As Gregor Samsa awoke one morning from uneasy dreams he found himself transformed in his bed into a gigantic insect.
(from "The Metamorphosis")
This one line is perhaps the most famous of the modern literature. And the writer is famous, or should I say notorious for all the contradiction and ambiguity that surround him. We today know a lot about Franz Kafka, but then we know nothing at all. Like Albert Einstein said when he returned a Kafka book lent to him by Thomas Mann, “Couldn’t read it for its perversity. The human mind isn’t complicated enough.” Here is a peek into a mind and soul so complex (or simple as you choose to see it) that even Einstein couldn’t comprehend fully,
Virtually unknown during his lifetime, the works of Kafka have since been recognized as symbolizing modern man's anxiety-ridden and grotesque alienation in an unintelligible, hostile, or indifferent world. Kafka came from a middle-class Jewish family and grew up in the shadow of his domineering shopkeeper father, who impressed Kafka as an awesome patriarch. The feeling of impotence, even in his rebellion, was a syndrome that became a pervasive theme in his fiction. Kafka did well in the prestigious German high school in Prague and went on to receive a law degree in 1906. This allowed him to secure a livelihood that gave him time for writing, which he regarded as the essence--both blessing and curse--of his life. He soon found a position in the semi-public Workers' Accident Insurance institution, where he remained a loyal and successful employee until--beginning in 1917-- tuberculosis forced him to take repeated sick leaves and finally, in 1922, to retire. Kafka spent half his time after 1917 in sanatoriums and health resorts, his tuberculosis of the lungs finally spreading to the larynx.
Kafka lived his life in emotional dependence on his parents, whom he both loved and resented. None of his largely unhappy love affairs could wean him from this inner dependence; though he longed to marry, he never did. Sexually, he apparently oscillated between an ascetic aversion to intercourse, which he called "the punishment for being together," and an attraction to prostitutes. Sex in Kafka's writings is frequently connected with dirt or guilt and treated as an attractive abomination. Nevertheless, Kafka led a fairly active social life, including acquaintance with many prominent literary and intellectual figures of his era, such as the writers Franz Werfel and Max Brod. He loved to hike, swim, and row, and during vacations he took carefully planned trips. He wrote primarily at night, the days being pre-empted by his job.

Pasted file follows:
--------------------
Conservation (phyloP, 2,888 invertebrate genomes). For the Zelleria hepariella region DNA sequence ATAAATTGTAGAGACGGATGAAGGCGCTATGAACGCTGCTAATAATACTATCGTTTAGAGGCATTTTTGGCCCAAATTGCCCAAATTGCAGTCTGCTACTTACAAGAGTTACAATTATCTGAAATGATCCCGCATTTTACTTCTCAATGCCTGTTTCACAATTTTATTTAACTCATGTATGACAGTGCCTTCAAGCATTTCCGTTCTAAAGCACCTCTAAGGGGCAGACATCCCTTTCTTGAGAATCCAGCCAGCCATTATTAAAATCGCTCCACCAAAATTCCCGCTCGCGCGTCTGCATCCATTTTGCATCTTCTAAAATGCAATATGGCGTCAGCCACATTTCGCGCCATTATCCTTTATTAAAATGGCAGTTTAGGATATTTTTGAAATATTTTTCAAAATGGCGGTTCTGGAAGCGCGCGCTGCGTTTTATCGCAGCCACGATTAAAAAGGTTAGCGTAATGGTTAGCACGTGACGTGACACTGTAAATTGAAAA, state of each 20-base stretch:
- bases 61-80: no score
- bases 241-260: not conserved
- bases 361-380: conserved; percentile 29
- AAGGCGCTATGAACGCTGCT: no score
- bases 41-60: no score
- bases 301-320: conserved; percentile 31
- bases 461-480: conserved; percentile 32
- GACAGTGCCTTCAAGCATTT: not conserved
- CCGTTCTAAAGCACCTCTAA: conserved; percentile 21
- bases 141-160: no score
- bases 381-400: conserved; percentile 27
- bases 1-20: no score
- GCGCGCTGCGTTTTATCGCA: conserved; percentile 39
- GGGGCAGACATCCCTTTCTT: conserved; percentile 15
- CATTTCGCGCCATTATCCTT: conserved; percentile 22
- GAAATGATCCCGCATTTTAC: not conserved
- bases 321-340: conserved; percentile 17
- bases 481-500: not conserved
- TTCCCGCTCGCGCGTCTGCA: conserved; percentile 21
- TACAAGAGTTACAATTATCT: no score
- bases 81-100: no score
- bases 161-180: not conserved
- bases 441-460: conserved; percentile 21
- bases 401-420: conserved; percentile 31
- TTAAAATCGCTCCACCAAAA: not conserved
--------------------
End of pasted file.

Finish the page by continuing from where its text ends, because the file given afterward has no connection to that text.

Franz had been trying his hand at serious writing since about 1898, but these early works were destroyed. Later he began writing more seriously. His first extant story, Description of a Struggle, dates from 1904-1905. He got his first job at the Assicurizioni Generali Insurance Company in 1907 but soon left, due to the lengthy hours and intolerable conditions. He still looked extremely young, sometimes being mistaken for being 15 or 16 when in fact he was 28. In 1911 he also made a trip to Paris, Italy, and Switzerland with Brod.
He was very conscious of his small size as compared to his father and kept trying various recipes and concoctions to counter it - something that would irritate his father to no end. Hermann Kafka thought his son was too eccentric, with his vegetarianism and quiet nature. One day he read about chewing each morsel of food a hundred times before swallowing to aid digestion and kept following it, much to the bewilderment and annoyance of his father.
Throughout his college days and well into adulthood, Franz was definitely not living the life of a monk. He had numerous affairs and one-night stands with barmaids, waitresses, and shopgirls, not to mention his visits to the whorehouses, activities that most men in Prague at the time also indulged in. However, these relations with women were entirely sexual. They didn't mean anything to him beyond immediate sexual gratification.